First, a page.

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Salem Daily News Newspaper Archive: March 28, 1890 - Page 1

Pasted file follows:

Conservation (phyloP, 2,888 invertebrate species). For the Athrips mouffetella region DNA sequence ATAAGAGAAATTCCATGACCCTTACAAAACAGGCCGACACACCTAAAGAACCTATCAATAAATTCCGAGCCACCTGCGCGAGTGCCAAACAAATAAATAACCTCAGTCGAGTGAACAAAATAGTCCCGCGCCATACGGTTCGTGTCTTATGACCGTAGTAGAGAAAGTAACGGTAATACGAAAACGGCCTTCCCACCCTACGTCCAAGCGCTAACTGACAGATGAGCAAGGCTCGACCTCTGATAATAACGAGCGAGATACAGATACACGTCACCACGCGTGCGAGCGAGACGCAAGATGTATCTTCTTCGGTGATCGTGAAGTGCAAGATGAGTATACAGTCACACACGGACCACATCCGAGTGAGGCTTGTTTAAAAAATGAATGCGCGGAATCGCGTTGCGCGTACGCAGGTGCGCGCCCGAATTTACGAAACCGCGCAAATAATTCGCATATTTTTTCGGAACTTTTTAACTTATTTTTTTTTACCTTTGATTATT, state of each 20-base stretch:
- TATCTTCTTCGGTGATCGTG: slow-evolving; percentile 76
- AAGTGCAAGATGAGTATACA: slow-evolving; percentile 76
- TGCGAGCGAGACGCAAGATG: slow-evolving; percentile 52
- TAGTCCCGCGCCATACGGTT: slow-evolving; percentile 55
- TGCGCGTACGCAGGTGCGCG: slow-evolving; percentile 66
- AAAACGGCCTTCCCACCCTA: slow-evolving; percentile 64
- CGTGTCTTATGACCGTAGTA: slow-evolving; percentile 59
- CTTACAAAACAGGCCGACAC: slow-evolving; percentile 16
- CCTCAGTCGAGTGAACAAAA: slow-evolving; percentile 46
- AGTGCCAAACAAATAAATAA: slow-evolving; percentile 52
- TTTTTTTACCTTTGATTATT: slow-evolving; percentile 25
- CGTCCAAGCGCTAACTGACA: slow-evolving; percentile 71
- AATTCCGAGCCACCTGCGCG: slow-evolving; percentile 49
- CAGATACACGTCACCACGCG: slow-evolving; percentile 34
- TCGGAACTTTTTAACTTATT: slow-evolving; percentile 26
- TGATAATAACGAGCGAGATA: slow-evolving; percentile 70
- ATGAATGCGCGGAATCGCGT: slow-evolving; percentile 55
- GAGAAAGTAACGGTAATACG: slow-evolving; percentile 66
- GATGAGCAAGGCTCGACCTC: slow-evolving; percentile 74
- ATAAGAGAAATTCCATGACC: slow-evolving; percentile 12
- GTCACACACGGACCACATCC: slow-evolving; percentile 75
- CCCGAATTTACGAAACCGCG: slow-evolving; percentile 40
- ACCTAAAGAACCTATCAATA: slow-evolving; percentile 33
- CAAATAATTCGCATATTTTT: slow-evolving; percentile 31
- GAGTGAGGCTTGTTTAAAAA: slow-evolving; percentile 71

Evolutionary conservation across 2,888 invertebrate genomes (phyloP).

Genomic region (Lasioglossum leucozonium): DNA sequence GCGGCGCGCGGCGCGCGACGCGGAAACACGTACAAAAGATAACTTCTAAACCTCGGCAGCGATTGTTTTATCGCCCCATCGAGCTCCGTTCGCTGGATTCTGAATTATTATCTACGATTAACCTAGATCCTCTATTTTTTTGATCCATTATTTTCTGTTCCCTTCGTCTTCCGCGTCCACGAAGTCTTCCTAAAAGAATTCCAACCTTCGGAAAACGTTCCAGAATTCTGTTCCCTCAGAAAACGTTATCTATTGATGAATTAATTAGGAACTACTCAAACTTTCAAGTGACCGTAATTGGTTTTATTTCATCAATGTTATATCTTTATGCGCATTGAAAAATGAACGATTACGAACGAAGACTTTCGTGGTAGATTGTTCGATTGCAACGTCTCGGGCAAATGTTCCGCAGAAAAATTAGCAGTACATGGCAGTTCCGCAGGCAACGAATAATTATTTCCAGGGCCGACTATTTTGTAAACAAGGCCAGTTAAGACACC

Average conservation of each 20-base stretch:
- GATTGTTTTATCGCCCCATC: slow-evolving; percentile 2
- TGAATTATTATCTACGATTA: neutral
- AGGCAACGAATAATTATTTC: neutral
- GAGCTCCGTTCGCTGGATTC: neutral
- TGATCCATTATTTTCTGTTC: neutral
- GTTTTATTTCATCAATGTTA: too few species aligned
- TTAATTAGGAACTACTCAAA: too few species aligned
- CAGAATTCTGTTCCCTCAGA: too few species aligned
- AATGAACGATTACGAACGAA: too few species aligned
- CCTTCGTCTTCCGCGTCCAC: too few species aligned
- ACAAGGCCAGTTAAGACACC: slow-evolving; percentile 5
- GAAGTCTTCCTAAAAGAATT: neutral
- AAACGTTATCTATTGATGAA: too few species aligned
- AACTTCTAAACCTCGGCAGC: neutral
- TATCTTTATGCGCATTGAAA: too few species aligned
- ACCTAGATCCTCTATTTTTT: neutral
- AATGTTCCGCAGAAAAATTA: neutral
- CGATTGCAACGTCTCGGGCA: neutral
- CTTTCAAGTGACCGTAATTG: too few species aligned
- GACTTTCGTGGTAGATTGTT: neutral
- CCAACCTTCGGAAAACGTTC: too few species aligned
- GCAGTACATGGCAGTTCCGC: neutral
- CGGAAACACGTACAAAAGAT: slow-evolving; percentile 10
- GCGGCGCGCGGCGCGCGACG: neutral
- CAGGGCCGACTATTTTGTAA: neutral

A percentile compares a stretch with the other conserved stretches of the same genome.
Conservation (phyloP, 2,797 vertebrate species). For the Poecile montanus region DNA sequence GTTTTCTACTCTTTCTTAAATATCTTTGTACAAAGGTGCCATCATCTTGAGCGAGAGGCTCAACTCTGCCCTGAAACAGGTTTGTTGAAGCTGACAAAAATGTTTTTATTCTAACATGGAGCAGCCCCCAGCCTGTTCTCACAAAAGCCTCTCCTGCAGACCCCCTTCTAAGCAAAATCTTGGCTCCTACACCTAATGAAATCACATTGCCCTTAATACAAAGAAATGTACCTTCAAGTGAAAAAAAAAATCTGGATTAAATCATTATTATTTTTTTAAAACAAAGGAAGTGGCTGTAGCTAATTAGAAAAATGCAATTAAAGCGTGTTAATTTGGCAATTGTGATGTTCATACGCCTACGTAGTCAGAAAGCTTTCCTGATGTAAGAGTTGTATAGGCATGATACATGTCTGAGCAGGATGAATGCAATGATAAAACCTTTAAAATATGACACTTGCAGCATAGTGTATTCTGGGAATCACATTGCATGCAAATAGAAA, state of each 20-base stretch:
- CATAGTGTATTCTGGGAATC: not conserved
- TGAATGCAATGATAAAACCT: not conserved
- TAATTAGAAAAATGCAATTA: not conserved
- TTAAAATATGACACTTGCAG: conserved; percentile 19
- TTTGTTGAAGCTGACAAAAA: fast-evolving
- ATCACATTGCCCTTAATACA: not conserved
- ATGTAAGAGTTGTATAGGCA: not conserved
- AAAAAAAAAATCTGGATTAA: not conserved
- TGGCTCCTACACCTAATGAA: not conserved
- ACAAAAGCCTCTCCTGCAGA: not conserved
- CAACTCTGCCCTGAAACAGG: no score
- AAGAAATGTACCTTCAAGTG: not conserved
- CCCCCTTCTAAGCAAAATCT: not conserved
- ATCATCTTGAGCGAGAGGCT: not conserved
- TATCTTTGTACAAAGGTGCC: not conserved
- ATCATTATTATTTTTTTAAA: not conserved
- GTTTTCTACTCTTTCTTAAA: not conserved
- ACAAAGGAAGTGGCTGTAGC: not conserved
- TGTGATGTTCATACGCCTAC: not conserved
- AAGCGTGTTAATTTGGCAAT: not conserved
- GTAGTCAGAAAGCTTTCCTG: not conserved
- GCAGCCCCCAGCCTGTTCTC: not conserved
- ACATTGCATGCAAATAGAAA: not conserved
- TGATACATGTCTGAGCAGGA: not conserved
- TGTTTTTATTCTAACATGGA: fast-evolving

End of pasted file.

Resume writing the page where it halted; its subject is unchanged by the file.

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   Salem Daily News, The (Newspaper) - March 28, 1890, Salem, Ohio                               HE SALEM DAILY NEWS. NO. 74. SALEM. OHIO, FRIDAY, MARCH 28. TWO CENTS. ves >ne. Lost by ft id Jeffersonville, by Wild Winds. Only the Most are Appalling. tory Swept by the icatlon With LOM Entirely larch torna- y last evening, cre- and destruction of >f the deaths will effersonville, Ind., been swept by the of 600 lives. is reported of lives have been Ky., Jeffersonville, g cities, a tornado ,he region. No ac- >tainable. Rumors Louisville is A. The crraph Company re- with Louisville en- l directions. It is to obtain any news The offices reached ivn no information storm of great vio- irough that region, ation of great loss j, but nothing au- to the a violent storm of snow prevails all in some places ap- f a cyclone. Heavy linnesota and Da- kton amounting to Kansas, Nebraska Qometer at a late ied a drop of fifty o'clock Thursday was most severe in d Indiana. imber of buildings unroofed and many only two or three xmsler was buried riillinery store and ae may not recover. Mathes was com- the family buried escaped serious in- tathes, who is in a ,that Metropolis, a inois about thirty- airo, lias been dc- i and several hun- nd injured. March Messen- 'rairie. a settlement this place, reached ith intelligence that i visited by a ae place demolished. had been badly in- as thought could no. seagers left Little- for the sufferers be- of the disaster was ?e to the summons Nashville left at rie. terrific hail storm did about Sl.l.OOO The Tabernacle. ia tho city, aad tho '-K.T shop by wre WAS THEREJFOUL PLAY? DUappearitiu-e of Two Younj Ea> Who. Like Victim. to Canada to Learu Farming. NEW YOBK. March B. Aldei- of Alderson A Sons, civil engineers, with offices in the Stewart building, has Instituted an inquiry as to the where- abouts, living or dead, of two young En- glishmen whom he believes were lured from London to Canada under the im- pression that they were going to become wealthy land owners and farmers. The story as told by Mr. Alderson i3 in substance as follows: Augustus Raw- lings, twenty-eight years old, son of an iron merchant in London and an inti- mate friend of Mr. Aldersou, left that city seven years ago for Canada to be- come a farm pupil, under the auspices of an advertising agency. His family received two letters from him dated in Hamilton, Ont., then, but, nothing more has since been heard of him. His pa- rents ate dead, but he has brothers still living in London and they have long mourned him dead. Mr. Alderson carae to this city five years ago and started in business. While here he corresponded with Francis Beg- bie, whose father as another old friend Mr. Alderson. Young Begbie, who was twenty-one years old, informed Al- lerson-three years ago ih.it ho was about to start for Canada to learn farming and subsequently Mr. Alderson received let- ters from him dated in Toronto. Alder- ion, fearing that his young friend was making a mistake, went to Canada and Jound Begbie located on a small farm back of Toronto. tried to persuade young man to the place, but is Begbie had sunk in the farm he refused move. Mr. Alderson's son jubsequently wrote to Begbie, but the fetter was returned, "not found." The Birchall case attracted Mr. Al- lerson's notice and he is tho im- pression that his young friends have ihared Benwell's late. ilr. Alderson >as sent his story to Detective Murray !n Toronto for investigation. REARING ST X.TKHOOD. 311' for Admission of Into the Union Passed by the Pro- ceedings. WASHINGTON. March 3S Honsa net at eleven o'clock vt-sterlay and continued Lscussion of the Wyoming a tmission bill. After arguments .tgamst the measure by Measrs. Me Ldoo, of New Jersey Outnvjite. of Ohio, and Springer of Illinois, in its favor >y Strubl of Ion a, and Grotvenor, of Ohio, the irevious qnrbtion urcl re 1. Mr. ,t" ..la.uampnt proriding hat be an e.'Xt'.on m Wyoming text November for r, R to the Fifty brs' and and for If.te and judicial The const'tution ihatl be vot'jd upun, and if the is against emale suffrage taat feature shall be eliml- lated from the constitut on. 133, idys 139. Mr. Springer then offered hLs last amendment, rhlcb. strikes out clause oi the Wyoming cn-tttntion nrovidin? for female suffrage lost -yeas l3i nays 138. The bill was then 139. nays 127. This was a strict party vote. !he House then went into Committee of the Vhole on the Army Appropriation bill. The biil ras read at lersgth, bat without action the louse adjOuned. Senate yesterday passed HOUM Til to amend th" C-.U5U3 act of March he effect of it beiag to special agents S3 dav forsubst-teace whils travelirg. also the BLdN TO Explosion In a Chicago Sugar Hennery. Poor Corpses Taken From the Bains, and Others are Yet to bo Found. Report as to the Dangers to Life and Property From Overhead Systems of Wires in the Streets of Large Cities. Terribly Burned Building Complete Wreck nod Scattered for a Distance ol Two CHICAGO, March a score of men were fearfully hurned and hruised, and prohably four killed outright last evening by the explosion of starch dust n the annex of the big sugar refinery the foot of Taylor street. The build- ing was literally blown to pieces. A large section of it landed in the river and the rest is lying in confused heaps for a distance of two blocks. Owing to the reticence of the officers of the sugar refinery and ignorance of the most of their employes, it is nearly impossible to get anything like a complete list of the men who were afc work in the starch building, nor can a correct estimate of the number prohably killed be made. Long after the flames in the ruins had been extinguished a body was dug from beneath a huge pile of brick and mortar and sent over to Yeager'S morgue on Twelfth street. It was so horribly burned and bruised as to be unrecogniz- able. The scattered remains of another body, supposed to be that of a boy, were found by a fire company and turned over to the police, and still later a third body found The driving storm ot sleet and snow that set in shortly after trie explosion, made it nearly impossible for the firemen to continue their search for bobies last night They will resume tho work this morning. in number, all unknown. The names of the wounded, so far as they could be ascertained, are as fol- lows: Dr. Arnold Mehr, general super- intendent of the refinery, fearfully burned; Henry Hubeldt, foreman of tbe face, neck, head and foot die; John Smith, laborer, burned and that he nhaled hot air and that his lungs are die: Oscar Schaetz, labor- er, face, neck and at'ias burned almost aw; Pete Gerhard t. laborer, fearfully ;ut by flying timbers and burned. About twenty other employes were urned and bruised more or less serious- y. A fireman, name unknown, was blown to the edge of the river, where he w as picked up by a tugman. He was >adly bruised about the head. till "appropriating S35XXX) for the purchase of cnts for tho use of 2ood sufferer.? of Arkansas. IiFsUs'ppi and Lo-aisiana. The aiaeadmcTiw o the Anti-Trust bill as reported from the Com- nittec of the Whole were then taken up. After t loas; discussion Mr. 'WaithaJI f> tie bill anl amendments to the Judiciary Com- pittee. instructions to report back within days The motion was agreed to. Tae'Senate then took np DfpcBdent Pen- fioa bill. Mr. Plumb's amendment givini- a tension of per roonlh io all who had c-rrcd or more, and who are rom mental or physical wluch we UM-rn Iroia tbe p of mental after diycnsson rejected. Tie then went over tritlicml octioa. Tac order f.ic-.nR the iaiiy bear o' jocc'i-n; at Ima Moafi.iv sfil uras A X> c ran avay. floors aad   put the matter ia shape for fur- to the The whole situation was urilh Mr. Klainc aad of it was that n-prKScntatjvt-'s of rhi< the Sncrntary of State and his ap- proval tbr AN UNLUCKY VOYAGE. Trip of mn Marked by a of aad Much Stormy Weather. FRAXCISCO, March 28. United States man-of-war Iroquois baa arrived from Port Townsend. Prior to sailing from this port, six months ago, the vessel was for a long time at Mare Island, and the Government spent 000 in repairs. The Iroquois arrived at Honolulu on October 18, having taken twenty-eight days in making a trip usually made in seven. November 16 she was ordered to Samoa, and was to call at the Marshall Islands on the way down. On December 23, when sixteen miles north of the line, the piston rod of the engine broke and the Iroquois lay helpless and dependent upon her sails. Making her way with difficulty out of this hazardous locality, orders were given to sail to the west, with the expectation of meeting the coast trade winds and then sailing for Honolulu, miles aVay, in order to get her broken piston rod repaired- The hope of retting into the region of favorable winds was disappointed. The wind blew continually from the opposite direction, and the Iroquois was driven further to the north, until the intention of making Honolulu'bad to be abandoned and San Francisco was headed for instead. By the last of January the prospect of a long and perilous trip was apparent to all the officers and crew, and it became necessary to economize in fuel and food. All the water used on board was distilled and the short supply of coal had to be economized to the last grain. On Febru- ary 15 the crew was put on short rations, and the officers would have been obliged to submit to the same hardship but for their foresight in providing themselves and sailing from San Francisco with ex- tra supplies. The ship arrived at the entrance to the Straits of Fuca on March 1 and was towed to Tort Town- send, where she was provisioned and coaled, and there left for this port. A Lynching Postponed; EAST TAWAS, Mich., March drew and William Benoit, of Mount Clemens, and William Flynn, of Sanilac, are still in jail at Tawas City on tho charge of assaulting Florence Night- ingale. The exan ination has been post- poned, awaiting the recovery of Miss Nightingale. Indignant citizens who resolved to invoke the aid of Judge Lynch, have concluded not to take any rash measures until after the examina- tion, awaiting the recognition of the men by Miss Nightingale. Tbe Benoit brothers insist on their innocence of the charge. ____________ ___ A Column Relating to .Events In This State. J. To Honor Thunnau. O., March -bentz week, where he held a conference with ex-President Cleveland in regard to the celebration of Judge Allen G. Thur- man's next birthday. November 13. with a grand Democratic dinner here- Mr. Cleveland is said to be anxious that the occasion shall be made one of national character, and is one ot the prime mov- ers in the affair. Xoted Art Lit and Explorer TVead. NEW YORK. March TT. Klutschak. tho artist of the Sir John Franklin Arctic search party of 1S7S. died hew aged yaw. Mr. Klutshak was a man of varied talent, bat lacked the business iastiact aad ia pea ury. He was a civil eapiarer as well as aad had wrvod an a of ex- It Now a Law. OLTKMA. IV. T Ull LEGI8LATTVB NOTES. BIIU In the la the House for Senatt, March 2T was a very strong disposition In the Senate to-day to avoid any further so-called "ripper" legislation. One of the bills on the calendar for third reading WM Mr. House bill to legislate Labor Commissioner Fassctt out of office. Mr. Sutton had announced that he would not vote for this bill, and he kept his word. Senator Brown and he both refused to vote and the bill failed to pass, the ote being 16 for and l? against It. An- other Houae meeting defeat in the Senate was Mr Hodge's bill to amend tbe law making it an oScuse to kill song and other birds not classed as game, to as to permit fruit grow- ers to kill robins destroying fruit. Other bills passed as fo'lows: To establish ft State copy- right for labels ind trade marks adopted by unions and associations of workingmen; to au- thorize Huron township, Kne County, to borrow KJ.WO to develop natural gas; to exempt from ta-1 a' loa properly held for olent by G. A. K. posts or the Union Veterans' TJnlon; to make railroad companies responsible for ac- cidents caused by carelessness of The Senate consumed mobt of the afternoon discussing Senator Soncrant's bill to abolisa the office of Railroad Telegraph Commis- sioner and create a Kailroid and Telegraph Commission of three appointed by the Governor and to receive Sy.fA'PeT year. A preat rrany were offered and but few of them wore adouted. The main provisions of the bill, giving to iho commission nearly the same ditties as are now performed by the Kail- road and Telegraph Commissioner were re- tained. and, after two hours had consumed in discussion or the bill, it was passed by n vote of 19 to 14, party lines being strictly drawn. Late in the evening Mr. Sutton moved to reconsider the vote by which the bill to legislate labor statistician Fassett out of office was lost and his rcotion carried and the bill was passed. The Senate confirmed nominations by the Cover or as follows: Alfred E Lee. of Franklin Connty. trustee Soldiers' and Sailors' Orphans' Home: Joseph H. Nerw- ton, ot Lickiug Ccuutv. Cornnj'ssioner of Flab. Game: John C Hutsinpillar, of Ga'lia trustee Atht-ns Insane Asylum; A. D. Marsh, of Mercer County, trustee Blind Asylum; Bartholomew Trmram, of Mercer County, trus- tee Girls' Industrial Home. Aoww-Conslderation of the General Appropri- ation bill was rpsumecl. the rending question being on the motiin rf Mr Geyer giving I10.0QO to the Miami and Brie canaL This motion -was lost and then. Mr. Wiggins men ed an amend- ment to restore to the southern division of Ohio canal the ongmuilv allowed In bill, but which w as cut ('own to KO.OUO after dis- covering the error In the es'lraaf-d revenues. The author supported his amendment with a lengthv argument .11 wh'ch he took the ground that a ship canal should built from Cleveland to the Chio river making it riossible to send ships from the lakes to the frulf Ohio and Mr. Bramnn spoke asalnst any increase t'l tiio appropriation. Mr. Muuson made a spe h m support of the canals, In favor of Mr propos.tiou. The amendment of ?Ir. ATtsririn-- was lost. Mr Dreshach then offered an amendment str kir.g r u' the f-U'-e allowed to that d.iiMon. Tnis rontkn wis canttl, nliow ed SCO in the original bill, stiffered in revsirn o. ci-r.it'ee. was left wiiho-it .1 c'oli.tr Mr. offered an amend- ment to reinsert tho rtgtucs aid then ftuotherlong debate Mr. Price's was lost by a vot" of 28 yeas to 53 nays Sev- eral minor amendments were offered and de- feated. the amounts to the canals just as reported by the KO.OOO to the northern :tn-l southern divisions of the Ohio fliMMl-and others. Mr. Ben- fer to the amount allowed Fred Blenkner third assistant sergcant-at- arms for taking care of the b.Vls duripg the re- cess cut down to JSCO. b-it this was defeated. Further amcn-lnv-nts 10 the bill were offered. adopted belnsr MO.OCO to the Tole- do asylum for :m siraujement hall, and tSO to each of the :u-yiums to be used in the of flr !v Mr. Ciapp offered an amendment of the taken away from the Soldiers." Borne at Sandusky la the rev'sion of the bill by the Fin-rise Commit- tee. making total amount allowed that institu- tion A long debate followed. Further consideration of the bill was postponed, without rcachicr a vote on the amendment, and the House adjourned. _ Strike. O-. March 28. A strike of coal miners has occurred at the Em- press coal mine, operated by Jk Hapjrens. bj laid off at present. A of opinion refardinc carrying timber props for the mine a distance of yards caused the The officers of the Miners' Union to affair, six Ami m. Italic: TlifMMicli frmtftf. of I hfritl yrars. aflil SB fc m liart. from i tin- N. MarcfcSK trow A: firxt that IV-v wayJaifl xnl inn i WUittr ttimt tit A up1 1 Unt. i T t MW